[9] https://www.thehealthyhomeeconomist.com/how-to-use-best-natural-antibiotics/
[10] https://www.goodreads.com/author/show/2121.Michael_Pollan
[11] https://www.ewg.org/foodnews/list.php#.Wo04Kq2cY3o
[12] https://www.newscientist.com/letter/mg19025530-200-legal-drug-pushers/
[13] https://www.wellandgood.com/good-food/full-fat-dairy-good-for-you/slide/5/

May 2018: our precious eyesight

We don’t normally realize how precious our eyes are, until we get trouble. Short sight, far sight, those are easily dealt with. But what about cataracts, glaucoma, and the feared macular degeneration?
Every so often, another piece appears in the papers about how scientists have now invented a clever way to deal with one or another of these. But even so, and till some of these miracle cures have become mainstream, prevention is still best.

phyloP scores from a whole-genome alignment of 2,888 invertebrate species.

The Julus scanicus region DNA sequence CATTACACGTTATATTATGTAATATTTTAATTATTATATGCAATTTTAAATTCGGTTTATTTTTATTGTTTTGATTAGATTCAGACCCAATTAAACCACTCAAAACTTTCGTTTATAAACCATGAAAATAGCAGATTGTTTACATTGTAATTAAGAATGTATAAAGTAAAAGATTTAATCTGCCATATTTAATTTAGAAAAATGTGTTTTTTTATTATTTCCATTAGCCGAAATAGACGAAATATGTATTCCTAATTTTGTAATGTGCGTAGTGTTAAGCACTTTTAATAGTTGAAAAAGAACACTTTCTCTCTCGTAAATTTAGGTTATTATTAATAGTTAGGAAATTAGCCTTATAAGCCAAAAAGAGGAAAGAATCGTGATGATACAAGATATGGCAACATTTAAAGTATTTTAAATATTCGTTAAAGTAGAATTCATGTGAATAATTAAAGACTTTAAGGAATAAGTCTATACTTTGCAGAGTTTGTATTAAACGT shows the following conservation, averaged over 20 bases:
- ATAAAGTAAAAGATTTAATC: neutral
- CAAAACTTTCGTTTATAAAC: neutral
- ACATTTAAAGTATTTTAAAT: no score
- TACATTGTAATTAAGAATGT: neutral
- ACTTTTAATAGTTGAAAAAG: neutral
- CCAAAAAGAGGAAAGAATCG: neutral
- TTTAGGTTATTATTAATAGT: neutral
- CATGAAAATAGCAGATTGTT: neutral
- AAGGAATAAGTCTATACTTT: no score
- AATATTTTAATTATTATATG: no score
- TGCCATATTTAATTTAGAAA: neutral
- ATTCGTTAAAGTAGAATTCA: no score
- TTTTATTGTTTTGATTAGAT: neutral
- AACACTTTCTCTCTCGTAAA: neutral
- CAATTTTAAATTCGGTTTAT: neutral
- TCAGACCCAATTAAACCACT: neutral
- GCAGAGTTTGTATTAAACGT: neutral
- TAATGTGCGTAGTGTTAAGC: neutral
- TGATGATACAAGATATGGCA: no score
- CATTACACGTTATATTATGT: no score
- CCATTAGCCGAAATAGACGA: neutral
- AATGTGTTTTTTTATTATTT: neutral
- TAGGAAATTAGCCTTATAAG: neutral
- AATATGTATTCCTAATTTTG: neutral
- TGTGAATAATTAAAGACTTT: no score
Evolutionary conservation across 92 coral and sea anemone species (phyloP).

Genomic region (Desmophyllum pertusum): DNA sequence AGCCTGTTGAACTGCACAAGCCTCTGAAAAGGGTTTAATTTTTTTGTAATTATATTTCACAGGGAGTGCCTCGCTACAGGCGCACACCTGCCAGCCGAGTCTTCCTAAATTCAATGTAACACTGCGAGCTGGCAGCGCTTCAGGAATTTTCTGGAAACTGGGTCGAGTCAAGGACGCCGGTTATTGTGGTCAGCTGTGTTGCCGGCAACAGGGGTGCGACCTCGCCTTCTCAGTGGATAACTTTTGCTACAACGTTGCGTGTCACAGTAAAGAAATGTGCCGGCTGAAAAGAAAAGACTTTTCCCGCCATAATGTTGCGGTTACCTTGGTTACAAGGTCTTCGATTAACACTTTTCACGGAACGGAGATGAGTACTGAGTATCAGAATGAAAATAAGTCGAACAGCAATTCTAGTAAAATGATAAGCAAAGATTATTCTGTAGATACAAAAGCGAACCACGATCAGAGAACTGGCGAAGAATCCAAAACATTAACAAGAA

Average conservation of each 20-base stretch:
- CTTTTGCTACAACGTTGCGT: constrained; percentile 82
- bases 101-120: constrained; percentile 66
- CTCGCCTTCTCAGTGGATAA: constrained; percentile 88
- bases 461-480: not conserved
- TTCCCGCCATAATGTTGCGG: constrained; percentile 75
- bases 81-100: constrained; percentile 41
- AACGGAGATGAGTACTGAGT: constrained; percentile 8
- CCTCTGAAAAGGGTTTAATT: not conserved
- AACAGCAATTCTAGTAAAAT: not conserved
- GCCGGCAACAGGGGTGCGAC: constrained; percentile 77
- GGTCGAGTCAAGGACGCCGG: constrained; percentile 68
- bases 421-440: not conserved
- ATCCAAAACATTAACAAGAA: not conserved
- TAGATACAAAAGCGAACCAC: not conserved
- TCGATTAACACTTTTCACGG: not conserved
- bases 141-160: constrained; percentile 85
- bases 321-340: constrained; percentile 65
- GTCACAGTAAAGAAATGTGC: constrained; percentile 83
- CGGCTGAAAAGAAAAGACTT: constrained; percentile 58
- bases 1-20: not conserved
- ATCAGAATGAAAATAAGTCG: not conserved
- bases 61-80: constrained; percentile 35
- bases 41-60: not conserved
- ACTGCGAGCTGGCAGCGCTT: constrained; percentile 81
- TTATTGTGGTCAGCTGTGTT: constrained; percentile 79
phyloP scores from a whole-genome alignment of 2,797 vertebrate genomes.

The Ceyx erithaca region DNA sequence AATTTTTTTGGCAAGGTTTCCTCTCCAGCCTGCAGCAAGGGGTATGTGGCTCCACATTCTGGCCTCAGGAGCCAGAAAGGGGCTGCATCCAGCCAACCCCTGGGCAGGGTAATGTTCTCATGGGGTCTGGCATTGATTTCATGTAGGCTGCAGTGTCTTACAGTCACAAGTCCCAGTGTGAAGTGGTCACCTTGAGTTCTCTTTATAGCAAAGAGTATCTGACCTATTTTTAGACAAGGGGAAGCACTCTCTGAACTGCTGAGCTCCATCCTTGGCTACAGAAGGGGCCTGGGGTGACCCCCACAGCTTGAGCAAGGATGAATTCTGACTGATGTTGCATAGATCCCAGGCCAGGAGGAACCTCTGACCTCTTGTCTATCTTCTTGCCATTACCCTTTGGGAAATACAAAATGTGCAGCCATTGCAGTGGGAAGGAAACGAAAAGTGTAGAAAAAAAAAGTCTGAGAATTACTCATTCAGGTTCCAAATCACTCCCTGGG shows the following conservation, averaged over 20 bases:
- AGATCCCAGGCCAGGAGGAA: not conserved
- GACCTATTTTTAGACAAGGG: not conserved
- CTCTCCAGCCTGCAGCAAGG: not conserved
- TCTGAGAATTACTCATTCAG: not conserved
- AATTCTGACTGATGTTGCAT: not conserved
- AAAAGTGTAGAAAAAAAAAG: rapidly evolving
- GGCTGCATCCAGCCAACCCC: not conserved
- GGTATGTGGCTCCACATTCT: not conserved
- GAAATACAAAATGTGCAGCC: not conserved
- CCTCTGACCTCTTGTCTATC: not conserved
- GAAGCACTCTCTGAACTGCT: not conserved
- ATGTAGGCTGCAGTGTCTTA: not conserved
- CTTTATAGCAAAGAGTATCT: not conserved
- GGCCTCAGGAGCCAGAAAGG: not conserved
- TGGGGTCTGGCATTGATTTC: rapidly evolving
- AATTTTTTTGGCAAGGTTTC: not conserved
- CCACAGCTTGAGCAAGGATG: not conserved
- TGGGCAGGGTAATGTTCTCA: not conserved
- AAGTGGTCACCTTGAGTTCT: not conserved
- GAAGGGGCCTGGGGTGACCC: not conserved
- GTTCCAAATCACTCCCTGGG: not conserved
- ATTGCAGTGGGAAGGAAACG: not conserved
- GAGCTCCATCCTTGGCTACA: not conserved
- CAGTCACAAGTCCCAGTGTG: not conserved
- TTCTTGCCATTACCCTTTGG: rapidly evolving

There are lots of things we can do for ourselves. Good food is always a very important one, which also happens to improve our health in other respects.

To prevent yourself from getting eye problems, or to alleviate them once you’ve got trouble, it is important to include the following in your diet.
Lutein and zeaxanthin: in eggs (free range), coloured fruit, leafy green, spinach, kale, collard greens, cos, broccoli, sweetcorn, peas, Brussels, pumpkins, orange peppers, pistachio nuts, grapes.
Carotenoids are plant pigments responsible for bright red, yellow, orange and dark green hues: in for instance carrots, spinach, kale, brussels sprouts, cabbage, sweet potatoes, tomatoes, red capsicums and oranges.
Vitamin A/beta-carotene: liver, egg; fruits/veg (carrots, pumpkin, squashes, spinach, kale, tomatoes).
It is important to combine lutein, carotenoids and vitamin A with fat like butter or olive oil, so our bodies can absorb the benefits.